6. OpenPose: tracking human keypoints.

Advanced features

  1. Speed up pose estimation by extrapolating detections using OpenPose.
  2. Track both bounding boxes and human keypoints (multi-class), unifying the detections from a YOLO model and OpenPose.
  3. Re-identification (ReID) of tracked objects using appearance embeddings. This is a good starting point for scenarios with a lot of occlusion, in which the Kalman filter alone would struggle.
  4. Accurately track objects even if the camera is moving, by estimating camera motion potentially accounting for pan, tilt, rotation, movement in any direction, and zoom.
  5. Track points in 3D, using MediaPipe Objectron.
  6. Tracking of small objects, using SAHI: Slicing Aided Hyper Inference.

Benchmarking and profiling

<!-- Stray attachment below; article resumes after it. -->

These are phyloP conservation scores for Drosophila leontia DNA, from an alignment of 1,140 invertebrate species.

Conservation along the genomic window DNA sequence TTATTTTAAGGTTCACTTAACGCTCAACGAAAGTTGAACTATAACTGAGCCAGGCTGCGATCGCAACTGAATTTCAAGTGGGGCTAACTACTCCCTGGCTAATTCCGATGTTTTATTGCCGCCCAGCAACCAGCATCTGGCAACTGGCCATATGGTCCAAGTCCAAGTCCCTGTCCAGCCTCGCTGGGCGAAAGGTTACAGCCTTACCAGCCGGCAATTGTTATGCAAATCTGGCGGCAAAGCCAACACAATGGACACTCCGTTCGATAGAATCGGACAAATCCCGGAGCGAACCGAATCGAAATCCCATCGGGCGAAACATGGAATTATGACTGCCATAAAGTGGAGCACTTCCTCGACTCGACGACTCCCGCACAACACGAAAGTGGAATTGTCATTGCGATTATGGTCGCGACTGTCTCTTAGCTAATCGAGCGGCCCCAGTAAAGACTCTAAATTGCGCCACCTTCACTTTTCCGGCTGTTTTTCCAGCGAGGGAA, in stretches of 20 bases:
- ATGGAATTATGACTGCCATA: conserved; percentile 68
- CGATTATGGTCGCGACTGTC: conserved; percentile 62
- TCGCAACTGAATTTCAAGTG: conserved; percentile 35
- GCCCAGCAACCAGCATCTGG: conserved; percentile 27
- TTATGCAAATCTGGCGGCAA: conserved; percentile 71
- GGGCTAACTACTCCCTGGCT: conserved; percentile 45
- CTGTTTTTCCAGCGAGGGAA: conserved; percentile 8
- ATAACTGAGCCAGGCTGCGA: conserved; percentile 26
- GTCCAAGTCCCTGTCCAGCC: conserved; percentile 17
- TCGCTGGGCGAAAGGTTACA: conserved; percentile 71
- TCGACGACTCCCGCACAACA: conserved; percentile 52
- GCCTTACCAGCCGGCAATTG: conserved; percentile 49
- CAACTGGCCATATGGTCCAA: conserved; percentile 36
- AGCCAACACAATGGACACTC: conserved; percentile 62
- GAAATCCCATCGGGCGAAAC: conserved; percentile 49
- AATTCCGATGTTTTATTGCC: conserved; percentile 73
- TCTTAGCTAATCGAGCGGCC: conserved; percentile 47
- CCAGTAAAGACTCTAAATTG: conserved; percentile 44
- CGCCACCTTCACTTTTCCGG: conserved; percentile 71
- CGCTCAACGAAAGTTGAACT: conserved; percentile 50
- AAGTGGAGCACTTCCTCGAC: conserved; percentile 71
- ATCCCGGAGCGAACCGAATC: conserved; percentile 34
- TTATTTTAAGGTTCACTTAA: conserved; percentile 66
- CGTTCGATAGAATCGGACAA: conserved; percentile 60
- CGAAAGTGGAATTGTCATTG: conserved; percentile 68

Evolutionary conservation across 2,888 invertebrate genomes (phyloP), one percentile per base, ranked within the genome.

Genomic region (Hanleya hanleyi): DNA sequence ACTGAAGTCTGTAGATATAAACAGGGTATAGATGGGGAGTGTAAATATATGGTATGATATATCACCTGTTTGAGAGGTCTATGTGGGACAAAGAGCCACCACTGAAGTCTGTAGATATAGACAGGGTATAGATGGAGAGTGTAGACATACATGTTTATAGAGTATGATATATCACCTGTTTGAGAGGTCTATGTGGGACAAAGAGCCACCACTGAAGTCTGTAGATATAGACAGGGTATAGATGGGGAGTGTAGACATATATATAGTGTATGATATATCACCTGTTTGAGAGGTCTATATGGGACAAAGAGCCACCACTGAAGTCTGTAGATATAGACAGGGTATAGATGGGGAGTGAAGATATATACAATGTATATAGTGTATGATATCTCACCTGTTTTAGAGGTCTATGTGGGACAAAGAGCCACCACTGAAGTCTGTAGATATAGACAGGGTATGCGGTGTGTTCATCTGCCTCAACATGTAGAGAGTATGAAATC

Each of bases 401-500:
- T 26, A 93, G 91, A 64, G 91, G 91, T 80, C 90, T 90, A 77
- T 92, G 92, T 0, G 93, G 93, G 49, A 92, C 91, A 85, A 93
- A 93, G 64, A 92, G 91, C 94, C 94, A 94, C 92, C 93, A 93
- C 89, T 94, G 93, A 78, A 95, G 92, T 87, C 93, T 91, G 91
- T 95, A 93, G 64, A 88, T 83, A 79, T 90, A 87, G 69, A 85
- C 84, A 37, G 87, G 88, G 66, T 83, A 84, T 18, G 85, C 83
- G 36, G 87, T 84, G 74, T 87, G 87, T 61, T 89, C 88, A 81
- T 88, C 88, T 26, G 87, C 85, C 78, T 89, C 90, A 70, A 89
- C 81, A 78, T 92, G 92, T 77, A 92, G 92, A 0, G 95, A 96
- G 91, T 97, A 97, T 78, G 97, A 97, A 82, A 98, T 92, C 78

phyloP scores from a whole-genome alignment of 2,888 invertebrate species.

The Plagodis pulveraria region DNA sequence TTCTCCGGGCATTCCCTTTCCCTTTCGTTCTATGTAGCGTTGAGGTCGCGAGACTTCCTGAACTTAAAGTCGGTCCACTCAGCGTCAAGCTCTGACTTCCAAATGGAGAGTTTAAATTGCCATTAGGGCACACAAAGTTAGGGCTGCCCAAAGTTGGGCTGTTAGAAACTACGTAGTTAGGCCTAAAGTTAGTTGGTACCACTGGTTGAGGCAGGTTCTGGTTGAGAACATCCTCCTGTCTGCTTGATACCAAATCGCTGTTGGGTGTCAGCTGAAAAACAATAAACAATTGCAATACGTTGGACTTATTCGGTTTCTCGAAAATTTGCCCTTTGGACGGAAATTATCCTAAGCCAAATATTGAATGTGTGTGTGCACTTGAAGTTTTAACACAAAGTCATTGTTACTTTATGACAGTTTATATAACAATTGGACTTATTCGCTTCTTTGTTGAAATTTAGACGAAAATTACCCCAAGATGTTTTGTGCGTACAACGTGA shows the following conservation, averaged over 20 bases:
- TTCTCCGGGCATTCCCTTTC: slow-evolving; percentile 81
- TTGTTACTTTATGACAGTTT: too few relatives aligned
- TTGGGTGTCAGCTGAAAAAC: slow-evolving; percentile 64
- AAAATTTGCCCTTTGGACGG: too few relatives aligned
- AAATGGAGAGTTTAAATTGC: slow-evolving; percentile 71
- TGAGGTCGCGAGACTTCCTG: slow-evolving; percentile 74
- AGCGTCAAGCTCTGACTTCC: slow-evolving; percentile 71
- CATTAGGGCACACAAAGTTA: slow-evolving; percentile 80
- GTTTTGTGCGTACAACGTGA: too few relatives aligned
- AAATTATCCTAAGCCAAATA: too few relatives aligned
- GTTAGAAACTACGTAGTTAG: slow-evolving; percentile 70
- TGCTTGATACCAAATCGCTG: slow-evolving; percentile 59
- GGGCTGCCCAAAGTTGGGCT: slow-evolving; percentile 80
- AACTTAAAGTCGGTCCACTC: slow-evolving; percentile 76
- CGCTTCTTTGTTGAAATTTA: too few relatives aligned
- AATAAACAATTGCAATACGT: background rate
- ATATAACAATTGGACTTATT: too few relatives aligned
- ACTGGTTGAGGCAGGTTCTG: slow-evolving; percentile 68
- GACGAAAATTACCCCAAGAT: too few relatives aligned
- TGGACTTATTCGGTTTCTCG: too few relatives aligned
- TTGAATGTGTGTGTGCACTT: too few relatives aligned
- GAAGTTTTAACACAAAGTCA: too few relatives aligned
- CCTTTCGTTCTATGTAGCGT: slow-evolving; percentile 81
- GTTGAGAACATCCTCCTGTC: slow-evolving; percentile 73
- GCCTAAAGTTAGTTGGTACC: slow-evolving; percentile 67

1. Kalman filter and distance function profiling using TRT pose estimator.
  2. Computation of MOT17 scores using motmetrics4norfair.

Norfair OpenPose Demo

How it works

Norfair works by estimating the future position of each point based on its past positions. It then tries to match these estimated positions with newly detected points provided by the detector. For this matching to occur, Norfair can rely on any distance function specified by the user of the library. Therefore, each object tracker can be made as simple or as complex as needed.

The following is an example of a particularly simple distance function calculating the Euclidean distance between tracked objects and detections. This is possibly the simplest distance function you could use in Norfair, as it uses just one single point per detection/object.